When I got home from work today my neighbor, Charlie, followed me up the driveway. He brought "the kids" some hay (so they would remember him he said). He is the one that takes care of our critters when we are away for a couple of days but today we are here. He has 30 some head of cattle and he brings our critters hay. What a neighbor!
John learned to drive Charlie's tractor and drop a hay bale for when Charlie and his nephew aren't available (which so far has been never) and I give Charlie goodies. John has given him quite a bit of help on his house and helped get his truck out of the ditch in the snow last week. I gave him a box of Christmas goodies. Oh well, maybe I give him something else that I am not aware of. Many people have given me important things that they are probably not aware of. My work is counseling kids and their families and one of the most important things I try to share with them is how everyone is connected and any little kindness affects all.

Sunday, December 27, 2009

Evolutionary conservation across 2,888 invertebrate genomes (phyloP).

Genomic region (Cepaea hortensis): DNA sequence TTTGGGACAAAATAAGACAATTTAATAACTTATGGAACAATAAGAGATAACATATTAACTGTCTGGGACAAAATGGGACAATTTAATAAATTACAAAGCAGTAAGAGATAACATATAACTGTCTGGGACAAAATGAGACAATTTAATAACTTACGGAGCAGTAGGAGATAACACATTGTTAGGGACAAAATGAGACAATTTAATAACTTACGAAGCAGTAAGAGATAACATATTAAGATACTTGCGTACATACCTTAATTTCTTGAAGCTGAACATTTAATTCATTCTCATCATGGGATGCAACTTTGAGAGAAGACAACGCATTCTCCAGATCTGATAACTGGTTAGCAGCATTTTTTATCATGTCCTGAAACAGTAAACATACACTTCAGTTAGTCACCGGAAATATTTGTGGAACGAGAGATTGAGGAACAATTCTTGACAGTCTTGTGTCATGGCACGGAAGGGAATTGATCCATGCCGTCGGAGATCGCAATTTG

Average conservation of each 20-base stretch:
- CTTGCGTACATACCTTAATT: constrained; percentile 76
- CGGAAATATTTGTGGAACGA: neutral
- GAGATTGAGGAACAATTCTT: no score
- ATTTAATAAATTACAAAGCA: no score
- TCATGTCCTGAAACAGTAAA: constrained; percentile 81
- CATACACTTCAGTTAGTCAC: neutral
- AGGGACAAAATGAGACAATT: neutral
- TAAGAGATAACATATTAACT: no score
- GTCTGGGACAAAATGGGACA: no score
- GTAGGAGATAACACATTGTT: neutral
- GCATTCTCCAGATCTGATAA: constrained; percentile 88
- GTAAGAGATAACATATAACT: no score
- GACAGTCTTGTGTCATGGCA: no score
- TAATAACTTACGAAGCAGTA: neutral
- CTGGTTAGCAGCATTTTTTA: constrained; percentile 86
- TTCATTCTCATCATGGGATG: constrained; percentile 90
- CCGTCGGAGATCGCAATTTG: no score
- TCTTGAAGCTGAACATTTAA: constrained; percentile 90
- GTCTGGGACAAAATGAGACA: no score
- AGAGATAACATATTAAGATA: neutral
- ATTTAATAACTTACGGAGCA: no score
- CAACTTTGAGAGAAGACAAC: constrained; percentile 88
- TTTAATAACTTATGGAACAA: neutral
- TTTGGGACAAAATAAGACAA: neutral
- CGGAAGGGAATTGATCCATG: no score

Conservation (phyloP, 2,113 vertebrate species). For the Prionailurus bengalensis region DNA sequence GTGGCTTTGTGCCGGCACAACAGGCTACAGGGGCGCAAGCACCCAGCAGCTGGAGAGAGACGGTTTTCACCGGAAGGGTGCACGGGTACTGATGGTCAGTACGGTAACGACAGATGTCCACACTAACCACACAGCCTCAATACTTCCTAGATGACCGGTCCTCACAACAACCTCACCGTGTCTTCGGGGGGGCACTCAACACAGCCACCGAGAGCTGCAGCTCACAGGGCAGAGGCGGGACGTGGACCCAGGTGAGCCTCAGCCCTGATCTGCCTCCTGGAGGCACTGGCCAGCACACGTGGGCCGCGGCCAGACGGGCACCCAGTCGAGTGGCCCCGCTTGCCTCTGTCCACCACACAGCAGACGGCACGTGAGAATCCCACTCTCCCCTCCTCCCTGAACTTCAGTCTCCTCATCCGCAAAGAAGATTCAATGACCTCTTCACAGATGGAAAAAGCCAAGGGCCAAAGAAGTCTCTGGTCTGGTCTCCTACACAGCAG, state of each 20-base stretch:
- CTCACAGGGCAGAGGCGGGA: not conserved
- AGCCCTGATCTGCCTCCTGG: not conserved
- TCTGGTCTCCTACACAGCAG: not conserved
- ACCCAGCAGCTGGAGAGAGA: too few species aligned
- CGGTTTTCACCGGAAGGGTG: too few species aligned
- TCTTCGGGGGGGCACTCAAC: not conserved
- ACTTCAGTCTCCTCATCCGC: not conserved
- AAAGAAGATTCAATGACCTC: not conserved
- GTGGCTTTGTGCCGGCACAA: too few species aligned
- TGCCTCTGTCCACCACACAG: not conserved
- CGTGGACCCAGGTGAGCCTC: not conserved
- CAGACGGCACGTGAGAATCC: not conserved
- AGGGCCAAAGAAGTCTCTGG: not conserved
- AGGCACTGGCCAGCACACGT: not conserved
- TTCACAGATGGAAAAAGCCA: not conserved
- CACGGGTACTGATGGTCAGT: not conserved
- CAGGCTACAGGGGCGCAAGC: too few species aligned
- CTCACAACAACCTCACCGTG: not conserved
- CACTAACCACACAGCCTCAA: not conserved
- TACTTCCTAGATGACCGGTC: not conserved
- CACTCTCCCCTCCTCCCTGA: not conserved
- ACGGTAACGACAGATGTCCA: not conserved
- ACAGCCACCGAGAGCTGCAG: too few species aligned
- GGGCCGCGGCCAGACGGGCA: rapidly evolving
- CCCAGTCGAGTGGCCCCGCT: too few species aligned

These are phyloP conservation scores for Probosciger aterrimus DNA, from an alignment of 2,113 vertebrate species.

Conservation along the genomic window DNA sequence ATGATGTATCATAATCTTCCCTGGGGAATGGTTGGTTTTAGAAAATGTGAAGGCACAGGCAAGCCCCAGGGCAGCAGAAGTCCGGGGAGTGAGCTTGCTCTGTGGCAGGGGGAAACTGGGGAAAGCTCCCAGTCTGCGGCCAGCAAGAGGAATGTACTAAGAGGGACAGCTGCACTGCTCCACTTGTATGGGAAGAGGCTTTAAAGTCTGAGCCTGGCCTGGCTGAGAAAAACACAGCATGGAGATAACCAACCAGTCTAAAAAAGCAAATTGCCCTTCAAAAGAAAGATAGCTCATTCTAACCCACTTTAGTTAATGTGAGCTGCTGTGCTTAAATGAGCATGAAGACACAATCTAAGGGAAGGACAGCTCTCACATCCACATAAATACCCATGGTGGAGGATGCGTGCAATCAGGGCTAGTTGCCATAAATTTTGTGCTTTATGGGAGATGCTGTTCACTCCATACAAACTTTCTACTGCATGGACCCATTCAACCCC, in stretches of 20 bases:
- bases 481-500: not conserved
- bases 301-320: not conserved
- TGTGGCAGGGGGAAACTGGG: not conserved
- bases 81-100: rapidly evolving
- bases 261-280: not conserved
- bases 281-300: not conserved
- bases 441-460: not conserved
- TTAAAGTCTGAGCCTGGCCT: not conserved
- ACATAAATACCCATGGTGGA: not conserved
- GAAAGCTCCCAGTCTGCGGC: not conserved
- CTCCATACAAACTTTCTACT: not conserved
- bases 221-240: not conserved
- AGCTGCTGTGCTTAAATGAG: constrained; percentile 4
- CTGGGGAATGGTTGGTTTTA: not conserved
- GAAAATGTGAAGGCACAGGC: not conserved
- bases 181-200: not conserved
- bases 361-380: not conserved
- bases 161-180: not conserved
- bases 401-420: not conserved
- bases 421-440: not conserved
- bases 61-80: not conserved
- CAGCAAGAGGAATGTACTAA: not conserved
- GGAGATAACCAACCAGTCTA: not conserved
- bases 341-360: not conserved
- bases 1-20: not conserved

Finally, a patch of GREEN. Unfortunately it wasn't in the sheep pasture; but rather the lawn of the cabin. So how to get them out one gate and in another. This was the first time any of the sheep have been out of their pasture since their arrival except for Amelia who had to go to the vet the second day she was here. (That is another story.) Beau (our guard llama) has been out a couple of times with his halter and once when he escaped going out the gate with the tractor. Memories came back of how hard it was to get him back. But, the patch of grass was growing bigger by the cabin and Lyndy said Hildegard looked depressed so we decided to give it a try. I got some hay and started walking toward the gate with Beau immediately following, but the girls hesitated when it meant walking through the snow. With a little encouragement they soon followed as well. With John and Lyndy in their places, the gates were opened and I led Beau and the sheep to the new area. When they got through the second gate they eyed the clear patch and left me and the hay behind and started chomping away on the greeeen grass.